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Today when Fro and I finally finished this one. 

I’d be lying if I believed that where you were born didn’t immediately dictate about fifty-percent of your life choices.  As a privileged American woman, I face the idea of sliding into complacency and believing I’m owed what I’m given.  The other option is realizing my own privilege and trying to narrow those gaps by fighting side by side, and listening to those who are faced with far less than I. I think Solnit finds that deep connection to geography, to home, to the memories that we apply to every landscape we press feet to. I think Dr. Seuss and the mantra “Oh the Places You Go” would be the child version of this idea.

I can’t argue that this is a perfect book by any means.  But the ideas in it, the way they’re imperfectly balanced against and for one another made this such a meaningful read.  I will read the rest of Solnit this year and I will eat each word like a delicacy because I know not everyone, and especially not all girls are given that right.

And words are everyone’s right.

 

Some Commentary + Ocean Vuong

Any review I generate here is not going to do this book justice. At all. Ever. If you can stand that idea, then keep reading.

23841432I know that Copper Canyon Press produces again and again significant and deeply meaningful poetry collections, but Ocean Vuong’s poetry in Night Sky With Exit Wounds is like nothing I’ve read before.  I went through some Goodreads reviews to see if everyone else thought this was fatal magic like I did, but there are some pretty critical men reviewers.  I found that kind of interesting because, like I’ve talked about in other blogs, I always wonder how much who we are when we come to a book impacts our feelings about said book.  Obviously, I have only ever read this book as a late-twenties-white-female-fan-of-beautiful-words.  No, seriously, when the guy at the desk next to me asked me what kind of books I read last week I said, “the ones with pretty words.”  I think I lost all credibility in that moment, but there’s really no other definition.  I could try to be more thoughtful with it, but what’s the use when I could be spending that time reading poetry like Ocean Vuong’s.

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This one, up here, was my favorite review.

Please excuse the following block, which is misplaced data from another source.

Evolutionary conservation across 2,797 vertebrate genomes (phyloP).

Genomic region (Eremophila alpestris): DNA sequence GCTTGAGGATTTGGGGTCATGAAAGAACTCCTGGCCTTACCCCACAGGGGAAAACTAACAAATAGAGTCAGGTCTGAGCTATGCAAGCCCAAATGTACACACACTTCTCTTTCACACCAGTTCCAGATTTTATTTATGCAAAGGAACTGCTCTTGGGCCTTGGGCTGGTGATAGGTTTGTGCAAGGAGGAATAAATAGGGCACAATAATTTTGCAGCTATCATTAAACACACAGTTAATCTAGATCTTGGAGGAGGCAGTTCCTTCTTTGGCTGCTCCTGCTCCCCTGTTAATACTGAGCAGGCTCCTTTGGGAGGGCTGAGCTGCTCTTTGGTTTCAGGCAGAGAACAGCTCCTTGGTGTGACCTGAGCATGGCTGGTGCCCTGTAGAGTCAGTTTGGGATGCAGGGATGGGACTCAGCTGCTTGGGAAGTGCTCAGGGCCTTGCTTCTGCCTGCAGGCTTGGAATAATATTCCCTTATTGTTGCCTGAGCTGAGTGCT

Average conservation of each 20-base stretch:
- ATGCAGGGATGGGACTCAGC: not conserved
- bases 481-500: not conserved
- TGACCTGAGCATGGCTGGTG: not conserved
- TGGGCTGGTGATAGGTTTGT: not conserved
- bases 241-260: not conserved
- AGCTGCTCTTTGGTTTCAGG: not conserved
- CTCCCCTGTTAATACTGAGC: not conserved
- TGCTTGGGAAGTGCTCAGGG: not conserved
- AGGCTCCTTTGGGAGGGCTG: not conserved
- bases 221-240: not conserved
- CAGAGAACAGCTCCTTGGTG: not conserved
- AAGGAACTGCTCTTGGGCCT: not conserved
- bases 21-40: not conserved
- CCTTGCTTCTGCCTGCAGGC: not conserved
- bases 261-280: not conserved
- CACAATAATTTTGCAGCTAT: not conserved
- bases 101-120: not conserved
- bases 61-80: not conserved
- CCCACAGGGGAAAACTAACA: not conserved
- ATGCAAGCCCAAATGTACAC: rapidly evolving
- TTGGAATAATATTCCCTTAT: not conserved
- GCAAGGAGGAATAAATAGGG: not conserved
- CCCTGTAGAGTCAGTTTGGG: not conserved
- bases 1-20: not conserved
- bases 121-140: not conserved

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Notes on Ocean Vuong’s Night Sky with Exit Wounds

That’s the funny thing about reviews.  I loved this book, I wanted to eat it and share it with everyone I knew who would just “get it.”  I underlined hundreds of lines, wrote six pages of notes, was inspired to write poems about my grandfather on my mother’s side, and have post-its galore sticking neon from the pages.  I have a tender spot for poetry about heritage because in my long list of “writing territories” I write a lot, and I mean A LOT about womanhood, generations, passing down, and my grandmother.  Lately, I’ve been writing about my Dad, but my grandmother, the place that she’s buried, and what I can remember of her in the hospital after her stroke come up often on the page.

But reviews are sometimes more about the person who read the book than the actual book.  If you read them seriously, if you devolve into a book blog spiral the same way you can rabbit hole on X-factor videos, you can learn about a lot about people, specifically bookish people.  Sure, we have things in common like a lot of us prefer cats, or we drink enough coffee to not mind it black, or when we get overwhelmed we are in desperate need of pockets of quiet, but in reviewing books we are wholly ourselves.

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I also love this review…

I’ve never read a book review that didn’t have the voice of the person who wrote it.  Whether that be scene child, literature critic, NY shower curtain separated apartment dweller, or me, that girl who goes on tangents that I find a little funny, like quips.

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I thought this Google example was particularly funny.

Lately, on Twitter, I’ve been seeing people attacked for their reviews.  For all kinds of things about books, but most recently, for not liking the voice of a novel.  The reviewer used some choice language and called the book’s language “slang.”  Someone with a follower count above 500 read it and a bunch of people decided they would “educate” the blogger through harassment about their knowledge of AAVE.  (I’m really not sure AAVE is even the correct term for the colloquialism in this book because I have no idea what the book was). Whether the reviewer was correct or not, their opinion is now only solidified by the swarm of others who join in on the bullying.

When someone calls them out on it (which wasn’t me by the way, but should have been), they passive aggressively discuss how there’s a difference between being “critical” and “harassing.”  (I know, I realize by talking around it I’m being passive aggressive right now too).  The thing that bothers me the most about this is that when confronted, the Twitter mob will say things like, “I’m uncomfortable and I’m hurting by what was said so if she feels just an ounce of the my hurt as a POC, then I’m sorry, but I don’t regret it.”

previewI get that. But I also get that my Mom always told me “two wrongs don’t make a right.”  I get that literature needs diverse books (DUH).  I get that readers want books to be both mirrors and windows and that the amount of white authors, and white people on covers far out number that of any other race.  It’s actually pretty disgusting.  This makes me desperately sad. As a reader, I try to support publishers that support diversity.  I buy books about the experiences our world is facing so I can better understand how to help and when to stay quiet (shut up and listen).  I read, more than anything else, to be culturally responsible.